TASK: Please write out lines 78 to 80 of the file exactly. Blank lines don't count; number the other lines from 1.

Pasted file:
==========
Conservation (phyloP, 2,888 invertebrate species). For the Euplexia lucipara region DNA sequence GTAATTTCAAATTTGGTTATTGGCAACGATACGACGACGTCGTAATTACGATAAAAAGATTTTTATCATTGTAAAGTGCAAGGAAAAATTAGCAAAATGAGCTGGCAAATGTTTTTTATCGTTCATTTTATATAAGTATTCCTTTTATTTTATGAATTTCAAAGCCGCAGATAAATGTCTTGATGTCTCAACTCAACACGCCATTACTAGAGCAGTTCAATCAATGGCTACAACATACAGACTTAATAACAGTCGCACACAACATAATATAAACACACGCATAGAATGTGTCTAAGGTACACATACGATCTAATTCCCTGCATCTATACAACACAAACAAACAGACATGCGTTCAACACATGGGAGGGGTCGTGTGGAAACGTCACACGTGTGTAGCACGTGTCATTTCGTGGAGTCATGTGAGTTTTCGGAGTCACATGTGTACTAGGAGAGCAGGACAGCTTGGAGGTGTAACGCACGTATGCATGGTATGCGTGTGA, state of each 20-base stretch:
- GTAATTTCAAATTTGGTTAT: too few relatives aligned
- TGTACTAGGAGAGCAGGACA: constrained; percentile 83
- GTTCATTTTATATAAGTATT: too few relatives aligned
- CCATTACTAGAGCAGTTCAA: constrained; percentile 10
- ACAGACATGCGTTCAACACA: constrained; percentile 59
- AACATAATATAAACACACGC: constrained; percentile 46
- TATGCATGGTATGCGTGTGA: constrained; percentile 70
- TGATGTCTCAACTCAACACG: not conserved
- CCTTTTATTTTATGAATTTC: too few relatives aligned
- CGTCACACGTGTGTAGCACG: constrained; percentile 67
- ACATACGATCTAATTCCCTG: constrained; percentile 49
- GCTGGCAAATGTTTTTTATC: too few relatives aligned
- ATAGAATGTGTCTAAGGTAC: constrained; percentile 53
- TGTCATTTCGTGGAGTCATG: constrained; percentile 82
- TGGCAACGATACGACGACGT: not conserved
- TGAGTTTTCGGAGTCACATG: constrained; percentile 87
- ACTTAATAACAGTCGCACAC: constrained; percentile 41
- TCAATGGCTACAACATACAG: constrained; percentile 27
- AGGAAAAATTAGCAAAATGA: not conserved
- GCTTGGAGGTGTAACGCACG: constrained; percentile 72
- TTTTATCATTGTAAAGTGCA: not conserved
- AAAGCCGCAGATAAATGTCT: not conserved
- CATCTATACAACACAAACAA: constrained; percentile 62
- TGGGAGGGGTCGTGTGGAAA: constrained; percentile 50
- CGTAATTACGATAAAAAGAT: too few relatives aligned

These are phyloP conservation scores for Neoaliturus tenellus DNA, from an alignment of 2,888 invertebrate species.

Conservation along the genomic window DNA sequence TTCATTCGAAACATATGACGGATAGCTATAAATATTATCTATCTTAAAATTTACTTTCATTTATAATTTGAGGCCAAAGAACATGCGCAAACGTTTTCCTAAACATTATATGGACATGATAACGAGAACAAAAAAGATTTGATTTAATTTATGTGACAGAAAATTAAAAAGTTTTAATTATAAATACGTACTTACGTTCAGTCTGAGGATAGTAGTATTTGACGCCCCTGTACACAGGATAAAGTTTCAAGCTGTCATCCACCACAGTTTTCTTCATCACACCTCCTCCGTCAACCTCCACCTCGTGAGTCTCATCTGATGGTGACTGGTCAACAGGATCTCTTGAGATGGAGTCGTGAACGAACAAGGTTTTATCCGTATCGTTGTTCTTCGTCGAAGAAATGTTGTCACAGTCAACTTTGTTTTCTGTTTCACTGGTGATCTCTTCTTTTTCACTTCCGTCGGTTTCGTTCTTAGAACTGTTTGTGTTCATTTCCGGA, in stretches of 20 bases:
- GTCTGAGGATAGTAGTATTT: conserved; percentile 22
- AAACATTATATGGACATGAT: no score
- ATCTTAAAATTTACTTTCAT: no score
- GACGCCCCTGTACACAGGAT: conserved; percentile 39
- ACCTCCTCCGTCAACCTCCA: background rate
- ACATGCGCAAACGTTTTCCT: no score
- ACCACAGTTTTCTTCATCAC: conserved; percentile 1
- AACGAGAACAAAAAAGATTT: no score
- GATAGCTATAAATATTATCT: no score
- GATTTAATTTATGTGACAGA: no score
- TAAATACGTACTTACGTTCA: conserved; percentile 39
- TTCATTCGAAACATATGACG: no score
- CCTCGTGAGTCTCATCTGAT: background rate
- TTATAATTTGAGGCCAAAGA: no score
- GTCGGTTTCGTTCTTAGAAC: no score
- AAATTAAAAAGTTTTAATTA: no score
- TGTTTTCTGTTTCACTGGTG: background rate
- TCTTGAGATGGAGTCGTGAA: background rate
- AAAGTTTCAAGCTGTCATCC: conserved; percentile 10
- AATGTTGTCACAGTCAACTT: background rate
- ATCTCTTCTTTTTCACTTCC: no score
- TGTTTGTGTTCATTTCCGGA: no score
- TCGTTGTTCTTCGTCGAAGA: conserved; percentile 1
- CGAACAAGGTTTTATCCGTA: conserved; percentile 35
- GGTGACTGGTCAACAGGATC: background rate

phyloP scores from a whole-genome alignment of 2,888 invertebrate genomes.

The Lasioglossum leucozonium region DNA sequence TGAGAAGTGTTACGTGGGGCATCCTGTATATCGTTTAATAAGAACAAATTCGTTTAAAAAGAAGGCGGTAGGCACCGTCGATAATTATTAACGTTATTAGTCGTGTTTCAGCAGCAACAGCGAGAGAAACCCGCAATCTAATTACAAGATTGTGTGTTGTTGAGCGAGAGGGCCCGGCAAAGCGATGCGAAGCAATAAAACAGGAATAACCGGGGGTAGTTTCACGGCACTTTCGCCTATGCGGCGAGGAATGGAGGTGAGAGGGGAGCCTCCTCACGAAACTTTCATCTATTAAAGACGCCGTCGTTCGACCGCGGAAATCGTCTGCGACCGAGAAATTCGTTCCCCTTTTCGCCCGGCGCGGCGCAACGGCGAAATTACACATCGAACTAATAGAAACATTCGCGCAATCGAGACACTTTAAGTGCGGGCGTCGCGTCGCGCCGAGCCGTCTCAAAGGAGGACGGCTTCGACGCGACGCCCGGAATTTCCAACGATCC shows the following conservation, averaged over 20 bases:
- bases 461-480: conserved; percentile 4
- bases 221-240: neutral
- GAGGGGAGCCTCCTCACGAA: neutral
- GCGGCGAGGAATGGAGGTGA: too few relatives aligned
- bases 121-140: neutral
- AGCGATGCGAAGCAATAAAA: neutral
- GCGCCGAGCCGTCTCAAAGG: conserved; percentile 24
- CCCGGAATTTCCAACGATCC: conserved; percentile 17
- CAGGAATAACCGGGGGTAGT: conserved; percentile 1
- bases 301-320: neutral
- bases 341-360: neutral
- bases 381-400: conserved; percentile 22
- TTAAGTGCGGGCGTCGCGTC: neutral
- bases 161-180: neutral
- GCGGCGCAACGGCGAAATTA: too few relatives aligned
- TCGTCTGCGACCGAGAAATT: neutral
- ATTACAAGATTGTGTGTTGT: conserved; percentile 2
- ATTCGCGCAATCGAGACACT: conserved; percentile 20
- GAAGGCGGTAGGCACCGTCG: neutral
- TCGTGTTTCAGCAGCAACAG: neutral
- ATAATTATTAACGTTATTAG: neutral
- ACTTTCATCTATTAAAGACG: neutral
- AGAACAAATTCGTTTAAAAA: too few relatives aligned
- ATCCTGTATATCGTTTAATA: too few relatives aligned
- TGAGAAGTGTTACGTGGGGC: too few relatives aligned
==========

- AGAACAAATTCGTTTAAAAA: too few relatives aligned
- ATCCTGTATATCGTTTAATA: too few relatives aligned
- TGAGAAGTGTTACGTGGGGC: too few relatives aligned